PH I remember you telling me when you were writing your second book, Why Handel Waggled His Wig, that you found the chapter on him difficult to write. Why is that?

V Well, it’s not very nice to say, but I found Tchaikovsky’s endless whining a bit irritating in the end. He had a hard life – but other composers had far worse times and didn’t snivel to anything like the same extent. Of course, he was very kind-hearted as well – and the music is so glorious that one can forgive him anything. In writing for children, there were also the two slightly sticky matters of his homosexuality and his horrific death from cholera. I put it all in, in the end – the books were supposed to be true histories, after all. The Japanese version actually cut the whole chapter – supposedly because of length, but I did wonder…

PH Tell me something about Anatoly Brandukov and his relationship to Tchaikovsky. Do we know much about him as a player? I read recently that he and the composer spent a lot of time socialising when they were both in Paris.

V Tchaikovsky’s Pezzo capriccioso, and two arrangements that he made for cello and orchestra of his own works, were written for Brandukov – not the Variations. But it was to Brandukov that Tchaikovsky entrusted the original manuscript of the Variations. As he had studied with Fitzenhagen, Brandukov had a great reputation as teacher and soloist.

PH And Rachmaninov’s Sonata was dedicated to him, of course. What 
about your grandfather’s association with the cellist?

V He was my grandfather’s boss at the Moscow Conservatoire; and they toured together, giving many performances of the Rachmaninov Sonata. Apparently, Brandukov annoyed my grandfather hugely by flirting with my grandmother – but since he was the boss, there wasn’t much my grandfather could do about it!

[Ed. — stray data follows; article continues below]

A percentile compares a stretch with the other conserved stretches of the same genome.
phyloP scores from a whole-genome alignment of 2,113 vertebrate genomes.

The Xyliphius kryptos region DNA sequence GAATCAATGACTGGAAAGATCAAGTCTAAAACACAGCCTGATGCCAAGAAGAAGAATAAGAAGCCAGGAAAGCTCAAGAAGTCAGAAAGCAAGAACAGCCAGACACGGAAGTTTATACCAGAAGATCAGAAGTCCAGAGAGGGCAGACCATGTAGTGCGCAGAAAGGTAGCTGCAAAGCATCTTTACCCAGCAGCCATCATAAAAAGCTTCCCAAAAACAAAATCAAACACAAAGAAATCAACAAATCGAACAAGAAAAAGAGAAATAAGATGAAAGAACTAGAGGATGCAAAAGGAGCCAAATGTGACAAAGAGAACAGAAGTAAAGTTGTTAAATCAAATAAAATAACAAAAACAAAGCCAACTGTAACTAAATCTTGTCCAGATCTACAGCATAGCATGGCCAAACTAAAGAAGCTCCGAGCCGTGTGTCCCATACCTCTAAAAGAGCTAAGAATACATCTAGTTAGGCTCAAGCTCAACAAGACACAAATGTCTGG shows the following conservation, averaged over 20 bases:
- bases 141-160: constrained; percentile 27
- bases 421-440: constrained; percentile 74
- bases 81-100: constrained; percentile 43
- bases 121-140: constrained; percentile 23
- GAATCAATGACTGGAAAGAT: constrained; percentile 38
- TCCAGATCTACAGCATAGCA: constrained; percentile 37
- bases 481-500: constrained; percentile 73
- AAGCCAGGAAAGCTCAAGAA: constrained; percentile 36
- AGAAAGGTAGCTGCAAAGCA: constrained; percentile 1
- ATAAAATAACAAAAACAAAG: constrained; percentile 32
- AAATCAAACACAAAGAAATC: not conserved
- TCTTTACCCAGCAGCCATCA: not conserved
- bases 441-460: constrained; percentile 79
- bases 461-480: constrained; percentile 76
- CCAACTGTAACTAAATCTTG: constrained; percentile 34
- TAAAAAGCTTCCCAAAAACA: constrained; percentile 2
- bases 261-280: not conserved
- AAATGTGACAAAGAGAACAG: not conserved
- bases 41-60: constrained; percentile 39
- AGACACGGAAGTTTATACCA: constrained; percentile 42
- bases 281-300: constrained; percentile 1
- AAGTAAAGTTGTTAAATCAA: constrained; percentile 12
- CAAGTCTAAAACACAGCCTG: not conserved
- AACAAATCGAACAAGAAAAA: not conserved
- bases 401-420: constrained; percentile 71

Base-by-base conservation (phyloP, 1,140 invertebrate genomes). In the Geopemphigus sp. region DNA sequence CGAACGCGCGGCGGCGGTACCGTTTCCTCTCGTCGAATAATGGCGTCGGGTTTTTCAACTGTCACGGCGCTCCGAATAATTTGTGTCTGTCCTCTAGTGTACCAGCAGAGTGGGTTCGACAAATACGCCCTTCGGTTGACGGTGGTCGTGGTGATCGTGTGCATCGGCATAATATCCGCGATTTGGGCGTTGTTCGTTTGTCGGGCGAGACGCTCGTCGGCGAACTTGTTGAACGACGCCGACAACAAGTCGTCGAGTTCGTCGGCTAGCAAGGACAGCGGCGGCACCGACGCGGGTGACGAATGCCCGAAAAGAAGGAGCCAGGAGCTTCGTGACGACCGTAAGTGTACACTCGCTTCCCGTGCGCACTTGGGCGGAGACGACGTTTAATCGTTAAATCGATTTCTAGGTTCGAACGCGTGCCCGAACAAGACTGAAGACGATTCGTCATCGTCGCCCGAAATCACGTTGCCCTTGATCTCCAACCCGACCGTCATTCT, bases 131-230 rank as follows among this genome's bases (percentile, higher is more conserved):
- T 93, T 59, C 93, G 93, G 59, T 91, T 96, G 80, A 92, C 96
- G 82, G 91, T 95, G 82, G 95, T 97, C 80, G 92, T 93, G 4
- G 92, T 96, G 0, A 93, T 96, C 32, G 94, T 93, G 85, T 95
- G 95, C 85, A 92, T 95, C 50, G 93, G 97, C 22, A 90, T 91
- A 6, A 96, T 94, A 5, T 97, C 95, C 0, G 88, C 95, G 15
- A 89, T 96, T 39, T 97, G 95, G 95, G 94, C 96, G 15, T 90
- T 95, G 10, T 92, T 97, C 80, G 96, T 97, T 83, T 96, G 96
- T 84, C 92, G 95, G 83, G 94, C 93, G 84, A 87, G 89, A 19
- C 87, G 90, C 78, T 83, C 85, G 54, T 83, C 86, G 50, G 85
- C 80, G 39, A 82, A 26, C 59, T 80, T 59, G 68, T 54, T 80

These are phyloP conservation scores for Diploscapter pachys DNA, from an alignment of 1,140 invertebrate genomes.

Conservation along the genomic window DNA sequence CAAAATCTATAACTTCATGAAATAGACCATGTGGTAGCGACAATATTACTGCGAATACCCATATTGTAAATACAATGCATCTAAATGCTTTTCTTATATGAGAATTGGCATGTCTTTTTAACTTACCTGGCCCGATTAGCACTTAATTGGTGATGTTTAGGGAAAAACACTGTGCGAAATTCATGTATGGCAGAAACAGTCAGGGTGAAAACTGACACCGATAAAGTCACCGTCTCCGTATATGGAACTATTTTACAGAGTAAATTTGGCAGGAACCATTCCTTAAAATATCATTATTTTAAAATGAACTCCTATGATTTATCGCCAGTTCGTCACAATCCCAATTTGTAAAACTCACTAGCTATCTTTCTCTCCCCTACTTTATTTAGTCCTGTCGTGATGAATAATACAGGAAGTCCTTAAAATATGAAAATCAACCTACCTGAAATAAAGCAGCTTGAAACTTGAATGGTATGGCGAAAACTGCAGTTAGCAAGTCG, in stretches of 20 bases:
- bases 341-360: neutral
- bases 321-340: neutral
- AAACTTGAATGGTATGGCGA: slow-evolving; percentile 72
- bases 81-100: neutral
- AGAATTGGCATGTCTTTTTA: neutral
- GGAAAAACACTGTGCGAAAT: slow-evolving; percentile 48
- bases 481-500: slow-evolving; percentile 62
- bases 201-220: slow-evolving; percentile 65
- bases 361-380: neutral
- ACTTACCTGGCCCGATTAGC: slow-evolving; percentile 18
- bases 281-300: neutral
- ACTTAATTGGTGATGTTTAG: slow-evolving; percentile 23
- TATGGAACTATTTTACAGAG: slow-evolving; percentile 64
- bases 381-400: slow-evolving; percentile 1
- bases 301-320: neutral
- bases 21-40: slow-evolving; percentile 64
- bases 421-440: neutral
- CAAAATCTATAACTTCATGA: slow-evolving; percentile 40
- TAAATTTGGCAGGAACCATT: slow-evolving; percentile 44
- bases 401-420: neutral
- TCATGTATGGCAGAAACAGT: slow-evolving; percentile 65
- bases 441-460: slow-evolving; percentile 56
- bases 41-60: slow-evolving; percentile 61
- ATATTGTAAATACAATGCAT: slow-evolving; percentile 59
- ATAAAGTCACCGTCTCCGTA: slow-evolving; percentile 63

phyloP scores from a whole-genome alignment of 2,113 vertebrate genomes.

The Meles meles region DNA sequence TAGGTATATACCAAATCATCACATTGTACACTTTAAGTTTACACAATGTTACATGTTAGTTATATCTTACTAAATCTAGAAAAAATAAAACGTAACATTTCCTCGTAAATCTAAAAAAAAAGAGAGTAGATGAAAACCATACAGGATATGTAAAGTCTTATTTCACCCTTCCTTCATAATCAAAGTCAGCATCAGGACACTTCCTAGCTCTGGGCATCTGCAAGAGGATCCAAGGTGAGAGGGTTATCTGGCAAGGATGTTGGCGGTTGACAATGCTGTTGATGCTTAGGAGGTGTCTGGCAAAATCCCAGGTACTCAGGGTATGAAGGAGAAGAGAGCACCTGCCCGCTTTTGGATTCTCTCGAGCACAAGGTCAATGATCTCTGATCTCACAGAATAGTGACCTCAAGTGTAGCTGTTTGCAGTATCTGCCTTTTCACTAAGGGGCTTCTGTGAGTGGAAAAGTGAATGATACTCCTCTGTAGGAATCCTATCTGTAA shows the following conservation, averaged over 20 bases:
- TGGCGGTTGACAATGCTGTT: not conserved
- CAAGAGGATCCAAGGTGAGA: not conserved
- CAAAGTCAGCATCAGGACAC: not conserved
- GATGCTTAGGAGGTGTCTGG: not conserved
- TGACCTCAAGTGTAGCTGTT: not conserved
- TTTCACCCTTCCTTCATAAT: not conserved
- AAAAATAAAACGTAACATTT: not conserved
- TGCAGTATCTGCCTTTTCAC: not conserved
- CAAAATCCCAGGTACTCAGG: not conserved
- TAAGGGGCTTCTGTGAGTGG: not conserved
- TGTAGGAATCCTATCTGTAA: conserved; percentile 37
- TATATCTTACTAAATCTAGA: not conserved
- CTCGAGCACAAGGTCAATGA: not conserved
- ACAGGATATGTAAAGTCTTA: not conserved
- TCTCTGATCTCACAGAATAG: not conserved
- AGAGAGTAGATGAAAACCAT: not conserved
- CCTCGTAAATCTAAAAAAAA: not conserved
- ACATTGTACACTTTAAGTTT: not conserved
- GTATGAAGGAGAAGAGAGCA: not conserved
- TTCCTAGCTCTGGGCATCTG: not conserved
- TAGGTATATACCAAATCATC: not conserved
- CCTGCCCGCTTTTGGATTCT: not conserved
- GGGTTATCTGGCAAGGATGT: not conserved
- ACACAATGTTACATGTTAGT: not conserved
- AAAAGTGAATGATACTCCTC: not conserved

PH It seems then that things might have changed since his Paris days! What about this recording of him which has recently been unearthed?

V The only recording I’ve come across – part of the Arensky Trio with the composer making odd noises at the piano – is quite hard to hear; but one can tell that he was a very fine cellist with a very beautiful sound, who seems to have played perfectly in tune, not that usual on recordings of cellists of that era.

PH Moving on to the Proms – how many have you done so far?

V Quite a few – maybe eight?

PH Including your premiere of John Tavener’s The Protecting Veil which was a turning-point in your career and in its composer’s, and is an important milestone in the history of religious minimalism. Did you know straight away that this piece would have such an effect?

V No. I loved it, but thought that it would be an instant flop: it was so long and slow, and it was put into the second half of a vast programme with another premiere in the first half. So I was amazed and delighted that it made such an impact.

PH Do you still play it?

V Yes, I played it a couple of times last year. John has also written several works for me since – and, health permitting, is hopefully producing another short piece for me soon.

PH What about the Royal Albert Hall – do you approach playing there differently from other venues? It’s such an enormous space. Actually I find that intimate music and moments can often work better here than bigger gestures. Perhaps ironically Rococo is better suited to this acoustic than, say, the Dvořák Concerto?